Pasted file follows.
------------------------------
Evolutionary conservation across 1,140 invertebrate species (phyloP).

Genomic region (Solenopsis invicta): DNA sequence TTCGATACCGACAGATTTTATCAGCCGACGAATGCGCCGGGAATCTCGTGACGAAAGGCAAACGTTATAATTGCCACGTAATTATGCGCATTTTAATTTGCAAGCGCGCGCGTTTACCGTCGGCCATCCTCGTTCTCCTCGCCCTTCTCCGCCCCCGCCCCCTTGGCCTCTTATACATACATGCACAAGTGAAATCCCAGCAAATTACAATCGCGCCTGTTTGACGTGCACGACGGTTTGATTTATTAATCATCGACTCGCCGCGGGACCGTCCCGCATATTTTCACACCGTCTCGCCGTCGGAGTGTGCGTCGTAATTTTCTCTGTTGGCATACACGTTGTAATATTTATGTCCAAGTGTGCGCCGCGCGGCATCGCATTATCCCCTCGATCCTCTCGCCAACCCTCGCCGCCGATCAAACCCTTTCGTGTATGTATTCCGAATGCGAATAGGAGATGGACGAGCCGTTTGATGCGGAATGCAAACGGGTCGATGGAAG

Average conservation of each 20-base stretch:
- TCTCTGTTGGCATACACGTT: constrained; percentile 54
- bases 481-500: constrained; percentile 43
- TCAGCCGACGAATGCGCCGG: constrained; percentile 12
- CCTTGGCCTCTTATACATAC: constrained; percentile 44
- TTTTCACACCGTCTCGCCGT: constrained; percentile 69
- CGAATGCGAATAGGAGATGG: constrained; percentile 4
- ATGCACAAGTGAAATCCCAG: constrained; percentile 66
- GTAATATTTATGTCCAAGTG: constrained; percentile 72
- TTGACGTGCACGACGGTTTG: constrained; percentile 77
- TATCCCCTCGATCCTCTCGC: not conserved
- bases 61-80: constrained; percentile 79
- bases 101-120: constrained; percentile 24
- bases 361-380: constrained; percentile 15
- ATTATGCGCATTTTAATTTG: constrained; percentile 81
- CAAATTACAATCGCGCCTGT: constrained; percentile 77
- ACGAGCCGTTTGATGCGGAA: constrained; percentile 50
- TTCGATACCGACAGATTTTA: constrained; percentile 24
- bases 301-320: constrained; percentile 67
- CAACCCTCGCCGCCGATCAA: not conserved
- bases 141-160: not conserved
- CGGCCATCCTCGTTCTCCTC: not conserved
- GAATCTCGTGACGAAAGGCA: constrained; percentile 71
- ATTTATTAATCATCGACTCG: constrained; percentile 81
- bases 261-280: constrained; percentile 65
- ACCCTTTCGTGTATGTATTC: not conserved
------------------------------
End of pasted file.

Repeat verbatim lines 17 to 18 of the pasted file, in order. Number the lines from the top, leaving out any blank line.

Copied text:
- ATTATGCGCATTTTAATTTG: constrained; percentile 81
- CAAATTACAATCGCGCCTGT: constrained; percentile 77